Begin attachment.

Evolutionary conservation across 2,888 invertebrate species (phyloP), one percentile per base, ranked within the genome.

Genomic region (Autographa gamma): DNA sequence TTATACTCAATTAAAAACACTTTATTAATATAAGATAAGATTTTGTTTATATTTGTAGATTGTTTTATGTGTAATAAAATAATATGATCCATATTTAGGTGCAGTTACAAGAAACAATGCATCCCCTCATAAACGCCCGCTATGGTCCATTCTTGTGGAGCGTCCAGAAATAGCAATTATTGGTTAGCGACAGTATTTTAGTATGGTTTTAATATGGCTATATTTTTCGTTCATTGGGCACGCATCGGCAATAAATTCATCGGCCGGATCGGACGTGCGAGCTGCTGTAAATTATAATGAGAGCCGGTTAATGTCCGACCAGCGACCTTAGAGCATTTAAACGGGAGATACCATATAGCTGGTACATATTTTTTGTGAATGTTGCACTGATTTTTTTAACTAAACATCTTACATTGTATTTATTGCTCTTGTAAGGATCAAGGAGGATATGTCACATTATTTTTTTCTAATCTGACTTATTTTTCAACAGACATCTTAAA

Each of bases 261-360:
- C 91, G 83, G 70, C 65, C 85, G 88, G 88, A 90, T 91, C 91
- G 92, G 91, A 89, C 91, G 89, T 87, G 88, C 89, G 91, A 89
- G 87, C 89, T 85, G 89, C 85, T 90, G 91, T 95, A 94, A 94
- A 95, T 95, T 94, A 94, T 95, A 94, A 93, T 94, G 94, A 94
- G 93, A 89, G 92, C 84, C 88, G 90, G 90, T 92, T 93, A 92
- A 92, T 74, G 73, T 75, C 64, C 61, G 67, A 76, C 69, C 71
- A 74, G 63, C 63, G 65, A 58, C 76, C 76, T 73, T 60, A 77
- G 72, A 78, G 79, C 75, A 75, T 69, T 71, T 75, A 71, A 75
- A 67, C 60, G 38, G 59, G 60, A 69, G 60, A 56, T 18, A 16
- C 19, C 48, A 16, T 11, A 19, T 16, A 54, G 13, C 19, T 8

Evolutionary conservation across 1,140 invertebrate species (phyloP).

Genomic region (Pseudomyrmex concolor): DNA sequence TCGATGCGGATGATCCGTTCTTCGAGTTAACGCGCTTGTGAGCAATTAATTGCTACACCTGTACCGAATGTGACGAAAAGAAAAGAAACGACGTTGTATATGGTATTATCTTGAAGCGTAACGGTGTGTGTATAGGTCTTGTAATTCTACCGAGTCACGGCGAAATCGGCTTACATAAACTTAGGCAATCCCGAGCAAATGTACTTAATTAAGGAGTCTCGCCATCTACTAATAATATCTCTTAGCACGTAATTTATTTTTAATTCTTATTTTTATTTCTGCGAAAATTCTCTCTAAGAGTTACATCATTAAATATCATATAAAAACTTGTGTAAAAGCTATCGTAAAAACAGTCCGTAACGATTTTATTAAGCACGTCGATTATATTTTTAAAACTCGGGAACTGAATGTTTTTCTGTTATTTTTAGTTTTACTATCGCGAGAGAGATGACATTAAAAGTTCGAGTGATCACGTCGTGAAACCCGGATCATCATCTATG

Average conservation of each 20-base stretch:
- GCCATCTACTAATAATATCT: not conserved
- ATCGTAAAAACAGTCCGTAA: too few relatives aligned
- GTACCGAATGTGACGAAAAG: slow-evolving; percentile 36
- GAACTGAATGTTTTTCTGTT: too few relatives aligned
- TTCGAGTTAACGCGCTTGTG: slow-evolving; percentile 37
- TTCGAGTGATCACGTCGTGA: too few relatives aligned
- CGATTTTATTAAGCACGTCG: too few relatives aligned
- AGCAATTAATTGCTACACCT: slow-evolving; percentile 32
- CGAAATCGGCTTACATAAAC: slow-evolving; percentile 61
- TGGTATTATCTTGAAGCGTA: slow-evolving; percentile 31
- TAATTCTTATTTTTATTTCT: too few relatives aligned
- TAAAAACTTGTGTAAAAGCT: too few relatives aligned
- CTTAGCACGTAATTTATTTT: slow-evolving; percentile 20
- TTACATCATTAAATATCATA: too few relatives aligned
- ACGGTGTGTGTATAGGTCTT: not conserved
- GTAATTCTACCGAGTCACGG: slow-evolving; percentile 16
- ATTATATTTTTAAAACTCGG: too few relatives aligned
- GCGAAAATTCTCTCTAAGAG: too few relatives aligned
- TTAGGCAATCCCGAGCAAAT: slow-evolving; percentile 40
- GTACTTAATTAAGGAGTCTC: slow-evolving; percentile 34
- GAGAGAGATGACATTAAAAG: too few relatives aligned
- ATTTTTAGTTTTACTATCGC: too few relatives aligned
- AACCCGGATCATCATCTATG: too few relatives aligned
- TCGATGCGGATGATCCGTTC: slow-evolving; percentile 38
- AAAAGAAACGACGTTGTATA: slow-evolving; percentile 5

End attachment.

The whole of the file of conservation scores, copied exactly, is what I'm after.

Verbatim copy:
Evolutionary conservation across 2,888 invertebrate species (phyloP), one percentile per base, ranked within the genome.

Genomic region (Autographa gamma): DNA sequence TTATACTCAATTAAAAACACTTTATTAATATAAGATAAGATTTTGTTTATATTTGTAGATTGTTTTATGTGTAATAAAATAATATGATCCATATTTAGGTGCAGTTACAAGAAACAATGCATCCCCTCATAAACGCCCGCTATGGTCCATTCTTGTGGAGCGTCCAGAAATAGCAATTATTGGTTAGCGACAGTATTTTAGTATGGTTTTAATATGGCTATATTTTTCGTTCATTGGGCACGCATCGGCAATAAATTCATCGGCCGGATCGGACGTGCGAGCTGCTGTAAATTATAATGAGAGCCGGTTAATGTCCGACCAGCGACCTTAGAGCATTTAAACGGGAGATACCATATAGCTGGTACATATTTTTTGTGAATGTTGCACTGATTTTTTTAACTAAACATCTTACATTGTATTTATTGCTCTTGTAAGGATCAAGGAGGATATGTCACATTATTTTTTTCTAATCTGACTTATTTTTCAACAGACATCTTAAA

Each of bases 261-360:
- C 91, G 83, G 70, C 65, C 85, G 88, G 88, A 90, T 91, C 91
- G 92, G 91, A 89, C 91, G 89, T 87, G 88, C 89, G 91, A 89
- G 87, C 89, T 85, G 89, C 85, T 90, G 91, T 95, A 94, A 94
- A 95, T 95, T 94, A 94, T 95, A 94, A 93, T 94, G 94, A 94
- G 93, A 89, G 92, C 84, C 88, G 90, G 90, T 92, T 93, A 92
- A 92, T 74, G 73, T 75, C 64, C 61, G 67, A 76, C 69, C 71
- A 74, G 63, C 63, G 65, A 58, C 76, C 76, T 73, T 60, A 77
- G 72, A 78, G 79, C 75, A 75, T 69, T 71, T 75, A 71, A 75
- A 67, C 60, G 38, G 59, G 60, A 69, G 60, A 56, T 18, A 16
- C 19, C 48, A 16, T 11, A 19, T 16, A 54, G 13, C 19, T 8

Evolutionary conservation across 1,140 invertebrate species (phyloP).

Genomic region (Pseudomyrmex concolor): DNA sequence TCGATGCGGATGATCCGTTCTTCGAGTTAACGCGCTTGTGAGCAATTAATTGCTACACCTGTACCGAATGTGACGAAAAGAAAAGAAACGACGTTGTATATGGTATTATCTTGAAGCGTAACGGTGTGTGTATAGGTCTTGTAATTCTACCGAGTCACGGCGAAATCGGCTTACATAAACTTAGGCAATCCCGAGCAAATGTACTTAATTAAGGAGTCTCGCCATCTACTAATAATATCTCTTAGCACGTAATTTATTTTTAATTCTTATTTTTATTTCTGCGAAAATTCTCTCTAAGAGTTACATCATTAAATATCATATAAAAACTTGTGTAAAAGCTATCGTAAAAACAGTCCGTAACGATTTTATTAAGCACGTCGATTATATTTTTAAAACTCGGGAACTGAATGTTTTTCTGTTATTTTTAGTTTTACTATCGCGAGAGAGATGACATTAAAAGTTCGAGTGATCACGTCGTGAAACCCGGATCATCATCTATG

Average conservation of each 20-base stretch:
- GCCATCTACTAATAATATCT: not conserved
- ATCGTAAAAACAGTCCGTAA: too few relatives aligned
- GTACCGAATGTGACGAAAAG: slow-evolving; percentile 36
- GAACTGAATGTTTTTCTGTT: too few relatives aligned
- TTCGAGTTAACGCGCTTGTG: slow-evolving; percentile 37
- TTCGAGTGATCACGTCGTGA: too few relatives aligned
- CGATTTTATTAAGCACGTCG: too few relatives aligned
- AGCAATTAATTGCTACACCT: slow-evolving; percentile 32
- CGAAATCGGCTTACATAAAC: slow-evolving; percentile 61
- TGGTATTATCTTGAAGCGTA: slow-evolving; percentile 31
- TAATTCTTATTTTTATTTCT: too few relatives aligned
- TAAAAACTTGTGTAAAAGCT: too few relatives aligned
- CTTAGCACGTAATTTATTTT: slow-evolving; percentile 20
- TTACATCATTAAATATCATA: too few relatives aligned
- ACGGTGTGTGTATAGGTCTT: not conserved
- GTAATTCTACCGAGTCACGG: slow-evolving; percentile 16
- ATTATATTTTTAAAACTCGG: too few relatives aligned
- GCGAAAATTCTCTCTAAGAG: too few relatives aligned
- TTAGGCAATCCCGAGCAAAT: slow-evolving; percentile 40
- GTACTTAATTAAGGAGTCTC: slow-evolving; percentile 34
- GAGAGAGATGACATTAAAAG: too few relatives aligned
- ATTTTTAGTTTTACTATCGC: too few relatives aligned
- AACCCGGATCATCATCTATG: too few relatives aligned
- TCGATGCGGATGATCCGTTC: slow-evolving; percentile 38
- AAAAGAAACGACGTTGTATA: slow-evolving; percentile 5